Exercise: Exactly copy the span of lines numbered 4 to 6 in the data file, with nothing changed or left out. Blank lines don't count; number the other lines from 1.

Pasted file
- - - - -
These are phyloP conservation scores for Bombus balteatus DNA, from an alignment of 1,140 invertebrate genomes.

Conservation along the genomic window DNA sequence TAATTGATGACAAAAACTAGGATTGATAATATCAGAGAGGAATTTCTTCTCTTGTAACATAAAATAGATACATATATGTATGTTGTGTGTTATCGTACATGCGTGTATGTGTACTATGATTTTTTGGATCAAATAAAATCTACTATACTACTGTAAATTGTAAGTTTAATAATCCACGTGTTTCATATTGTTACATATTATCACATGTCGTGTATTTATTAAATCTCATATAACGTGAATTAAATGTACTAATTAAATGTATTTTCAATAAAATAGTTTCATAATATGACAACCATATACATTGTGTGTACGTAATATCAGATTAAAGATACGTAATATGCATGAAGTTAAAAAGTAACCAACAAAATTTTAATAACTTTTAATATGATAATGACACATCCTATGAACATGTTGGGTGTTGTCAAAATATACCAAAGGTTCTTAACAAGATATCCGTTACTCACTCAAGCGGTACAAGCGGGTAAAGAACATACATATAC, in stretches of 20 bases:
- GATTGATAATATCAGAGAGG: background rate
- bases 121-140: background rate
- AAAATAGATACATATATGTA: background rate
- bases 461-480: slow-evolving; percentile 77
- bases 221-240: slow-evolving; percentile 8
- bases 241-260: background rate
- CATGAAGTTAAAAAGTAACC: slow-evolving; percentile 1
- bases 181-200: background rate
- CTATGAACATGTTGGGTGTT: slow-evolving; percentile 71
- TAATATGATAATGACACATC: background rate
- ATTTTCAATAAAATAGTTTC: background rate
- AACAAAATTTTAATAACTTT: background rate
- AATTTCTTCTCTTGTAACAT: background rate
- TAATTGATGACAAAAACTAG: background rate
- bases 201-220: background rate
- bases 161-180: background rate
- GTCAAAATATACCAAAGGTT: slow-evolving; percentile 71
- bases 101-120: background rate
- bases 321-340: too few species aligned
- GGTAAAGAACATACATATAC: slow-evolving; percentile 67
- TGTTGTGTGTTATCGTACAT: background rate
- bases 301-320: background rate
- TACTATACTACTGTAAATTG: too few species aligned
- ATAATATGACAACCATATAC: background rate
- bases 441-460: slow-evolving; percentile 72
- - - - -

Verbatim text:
- bases 121-140: background rate
- AAAATAGATACATATATGTA: background rate
- bases 461-480: slow-evolving; percentile 77